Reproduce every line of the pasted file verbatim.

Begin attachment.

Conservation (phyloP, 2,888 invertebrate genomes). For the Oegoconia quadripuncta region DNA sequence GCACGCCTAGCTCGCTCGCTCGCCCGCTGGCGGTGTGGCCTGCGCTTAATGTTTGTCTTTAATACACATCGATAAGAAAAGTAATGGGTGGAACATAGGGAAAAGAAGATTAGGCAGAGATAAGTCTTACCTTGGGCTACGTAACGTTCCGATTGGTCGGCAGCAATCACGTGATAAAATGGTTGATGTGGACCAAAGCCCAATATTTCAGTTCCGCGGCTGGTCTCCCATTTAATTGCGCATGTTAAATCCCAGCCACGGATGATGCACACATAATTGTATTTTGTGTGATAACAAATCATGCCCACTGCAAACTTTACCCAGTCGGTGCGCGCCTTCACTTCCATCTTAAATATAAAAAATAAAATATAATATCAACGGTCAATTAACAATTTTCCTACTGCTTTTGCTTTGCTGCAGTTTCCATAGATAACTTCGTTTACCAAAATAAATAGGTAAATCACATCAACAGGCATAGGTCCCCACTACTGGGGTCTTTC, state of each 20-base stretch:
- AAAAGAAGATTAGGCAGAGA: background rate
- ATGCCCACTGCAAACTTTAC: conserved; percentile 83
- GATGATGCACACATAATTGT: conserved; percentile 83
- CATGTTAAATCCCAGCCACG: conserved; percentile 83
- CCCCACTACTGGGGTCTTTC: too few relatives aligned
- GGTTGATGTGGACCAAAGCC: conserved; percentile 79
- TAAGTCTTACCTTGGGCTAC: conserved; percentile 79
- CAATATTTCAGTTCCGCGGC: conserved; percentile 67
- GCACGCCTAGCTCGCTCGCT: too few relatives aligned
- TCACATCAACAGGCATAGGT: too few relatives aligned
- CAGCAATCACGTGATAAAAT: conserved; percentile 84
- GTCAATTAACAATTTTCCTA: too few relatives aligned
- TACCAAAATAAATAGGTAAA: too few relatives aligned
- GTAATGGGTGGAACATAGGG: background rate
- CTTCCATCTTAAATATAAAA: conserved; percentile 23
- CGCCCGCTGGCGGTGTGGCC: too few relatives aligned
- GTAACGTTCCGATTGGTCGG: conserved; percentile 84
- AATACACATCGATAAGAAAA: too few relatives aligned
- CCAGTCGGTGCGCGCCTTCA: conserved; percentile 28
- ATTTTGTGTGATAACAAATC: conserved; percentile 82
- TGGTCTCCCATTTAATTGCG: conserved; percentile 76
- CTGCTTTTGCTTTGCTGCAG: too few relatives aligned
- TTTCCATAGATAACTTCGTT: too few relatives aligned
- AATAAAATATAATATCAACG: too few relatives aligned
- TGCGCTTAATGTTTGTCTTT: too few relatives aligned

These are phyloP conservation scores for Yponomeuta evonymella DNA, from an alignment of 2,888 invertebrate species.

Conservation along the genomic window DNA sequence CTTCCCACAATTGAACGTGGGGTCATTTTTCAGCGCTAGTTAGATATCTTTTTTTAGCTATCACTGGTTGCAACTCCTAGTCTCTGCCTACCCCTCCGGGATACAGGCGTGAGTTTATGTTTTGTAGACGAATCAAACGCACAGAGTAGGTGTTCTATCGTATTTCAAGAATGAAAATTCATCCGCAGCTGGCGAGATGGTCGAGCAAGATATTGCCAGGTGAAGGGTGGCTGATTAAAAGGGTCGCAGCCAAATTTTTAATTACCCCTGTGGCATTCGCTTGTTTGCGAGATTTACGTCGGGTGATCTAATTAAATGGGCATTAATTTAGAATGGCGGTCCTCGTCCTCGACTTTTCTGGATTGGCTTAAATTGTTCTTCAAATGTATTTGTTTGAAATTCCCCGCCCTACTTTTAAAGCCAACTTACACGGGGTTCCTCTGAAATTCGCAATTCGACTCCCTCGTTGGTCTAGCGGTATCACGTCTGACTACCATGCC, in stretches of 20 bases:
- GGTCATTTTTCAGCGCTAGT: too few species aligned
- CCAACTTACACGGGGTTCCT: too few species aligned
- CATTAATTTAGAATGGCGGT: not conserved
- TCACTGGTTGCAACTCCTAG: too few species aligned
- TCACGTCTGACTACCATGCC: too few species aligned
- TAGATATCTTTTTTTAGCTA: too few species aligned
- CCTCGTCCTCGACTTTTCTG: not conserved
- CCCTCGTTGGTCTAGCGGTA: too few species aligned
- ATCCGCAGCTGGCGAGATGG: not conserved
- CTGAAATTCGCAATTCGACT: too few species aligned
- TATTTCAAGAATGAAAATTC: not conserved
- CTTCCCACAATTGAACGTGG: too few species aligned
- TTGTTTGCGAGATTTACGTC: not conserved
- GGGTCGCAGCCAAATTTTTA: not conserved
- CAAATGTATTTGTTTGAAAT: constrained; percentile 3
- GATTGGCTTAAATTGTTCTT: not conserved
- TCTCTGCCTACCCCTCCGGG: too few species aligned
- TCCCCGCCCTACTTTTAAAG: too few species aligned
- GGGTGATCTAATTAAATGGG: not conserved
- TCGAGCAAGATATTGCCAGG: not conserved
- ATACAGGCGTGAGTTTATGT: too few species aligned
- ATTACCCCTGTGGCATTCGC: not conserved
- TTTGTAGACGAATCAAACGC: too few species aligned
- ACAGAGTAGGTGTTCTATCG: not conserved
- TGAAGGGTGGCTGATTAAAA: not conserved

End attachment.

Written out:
Conservation (phyloP, 2,888 invertebrate genomes). For the Oegoconia quadripuncta region DNA sequence GCACGCCTAGCTCGCTCGCTCGCCCGCTGGCGGTGTGGCCTGCGCTTAATGTTTGTCTTTAATACACATCGATAAGAAAAGTAATGGGTGGAACATAGGGAAAAGAAGATTAGGCAGAGATAAGTCTTACCTTGGGCTACGTAACGTTCCGATTGGTCGGCAGCAATCACGTGATAAAATGGTTGATGTGGACCAAAGCCCAATATTTCAGTTCCGCGGCTGGTCTCCCATTTAATTGCGCATGTTAAATCCCAGCCACGGATGATGCACACATAATTGTATTTTGTGTGATAACAAATCATGCCCACTGCAAACTTTACCCAGTCGGTGCGCGCCTTCACTTCCATCTTAAATATAAAAAATAAAATATAATATCAACGGTCAATTAACAATTTTCCTACTGCTTTTGCTTTGCTGCAGTTTCCATAGATAACTTCGTTTACCAAAATAAATAGGTAAATCACATCAACAGGCATAGGTCCCCACTACTGGGGTCTTTC, state of each 20-base stretch:
- AAAAGAAGATTAGGCAGAGA: background rate
- ATGCCCACTGCAAACTTTAC: conserved; percentile 83
- GATGATGCACACATAATTGT: conserved; percentile 83
- CATGTTAAATCCCAGCCACG: conserved; percentile 83
- CCCCACTACTGGGGTCTTTC: too few relatives aligned
- GGTTGATGTGGACCAAAGCC: conserved; percentile 79
- TAAGTCTTACCTTGGGCTAC: conserved; percentile 79
- CAATATTTCAGTTCCGCGGC: conserved; percentile 67
- GCACGCCTAGCTCGCTCGCT: too few relatives aligned
- TCACATCAACAGGCATAGGT: too few relatives aligned
- CAGCAATCACGTGATAAAAT: conserved; percentile 84
- GTCAATTAACAATTTTCCTA: too few relatives aligned
- TACCAAAATAAATAGGTAAA: too few relatives aligned
- GTAATGGGTGGAACATAGGG: background rate
- CTTCCATCTTAAATATAAAA: conserved; percentile 23
- CGCCCGCTGGCGGTGTGGCC: too few relatives aligned
- GTAACGTTCCGATTGGTCGG: conserved; percentile 84
- AATACACATCGATAAGAAAA: too few relatives aligned
- CCAGTCGGTGCGCGCCTTCA: conserved; percentile 28
- ATTTTGTGTGATAACAAATC: conserved; percentile 82
- TGGTCTCCCATTTAATTGCG: conserved; percentile 76
- CTGCTTTTGCTTTGCTGCAG: too few relatives aligned
- TTTCCATAGATAACTTCGTT: too few relatives aligned
- AATAAAATATAATATCAACG: too few relatives aligned
- TGCGCTTAATGTTTGTCTTT: too few relatives aligned

These are phyloP conservation scores for Yponomeuta evonymella DNA, from an alignment of 2,888 invertebrate species.

Conservation along the genomic window DNA sequence CTTCCCACAATTGAACGTGGGGTCATTTTTCAGCGCTAGTTAGATATCTTTTTTTAGCTATCACTGGTTGCAACTCCTAGTCTCTGCCTACCCCTCCGGGATACAGGCGTGAGTTTATGTTTTGTAGACGAATCAAACGCACAGAGTAGGTGTTCTATCGTATTTCAAGAATGAAAATTCATCCGCAGCTGGCGAGATGGTCGAGCAAGATATTGCCAGGTGAAGGGTGGCTGATTAAAAGGGTCGCAGCCAAATTTTTAATTACCCCTGTGGCATTCGCTTGTTTGCGAGATTTACGTCGGGTGATCTAATTAAATGGGCATTAATTTAGAATGGCGGTCCTCGTCCTCGACTTTTCTGGATTGGCTTAAATTGTTCTTCAAATGTATTTGTTTGAAATTCCCCGCCCTACTTTTAAAGCCAACTTACACGGGGTTCCTCTGAAATTCGCAATTCGACTCCCTCGTTGGTCTAGCGGTATCACGTCTGACTACCATGCC, in stretches of 20 bases:
- GGTCATTTTTCAGCGCTAGT: too few species aligned
- CCAACTTACACGGGGTTCCT: too few species aligned
- CATTAATTTAGAATGGCGGT: not conserved
- TCACTGGTTGCAACTCCTAG: too few species aligned
- TCACGTCTGACTACCATGCC: too few species aligned
- TAGATATCTTTTTTTAGCTA: too few species aligned
- CCTCGTCCTCGACTTTTCTG: not conserved
- CCCTCGTTGGTCTAGCGGTA: too few species aligned
- ATCCGCAGCTGGCGAGATGG: not conserved
- CTGAAATTCGCAATTCGACT: too few species aligned
- TATTTCAAGAATGAAAATTC: not conserved
- CTTCCCACAATTGAACGTGG: too few species aligned
- TTGTTTGCGAGATTTACGTC: not conserved
- GGGTCGCAGCCAAATTTTTA: not conserved
- CAAATGTATTTGTTTGAAAT: constrained; percentile 3
- GATTGGCTTAAATTGTTCTT: not conserved
- TCTCTGCCTACCCCTCCGGG: too few species aligned
- TCCCCGCCCTACTTTTAAAG: too few species aligned
- GGGTGATCTAATTAAATGGG: not conserved
- TCGAGCAAGATATTGCCAGG: not conserved
- ATACAGGCGTGAGTTTATGT: too few species aligned
- ATTACCCCTGTGGCATTCGC: not conserved
- TTTGTAGACGAATCAAACGC: too few species aligned
- ACAGAGTAGGTGTTCTATCG: not conserved
- TGAAGGGTGGCTGATTAAAA: not conserved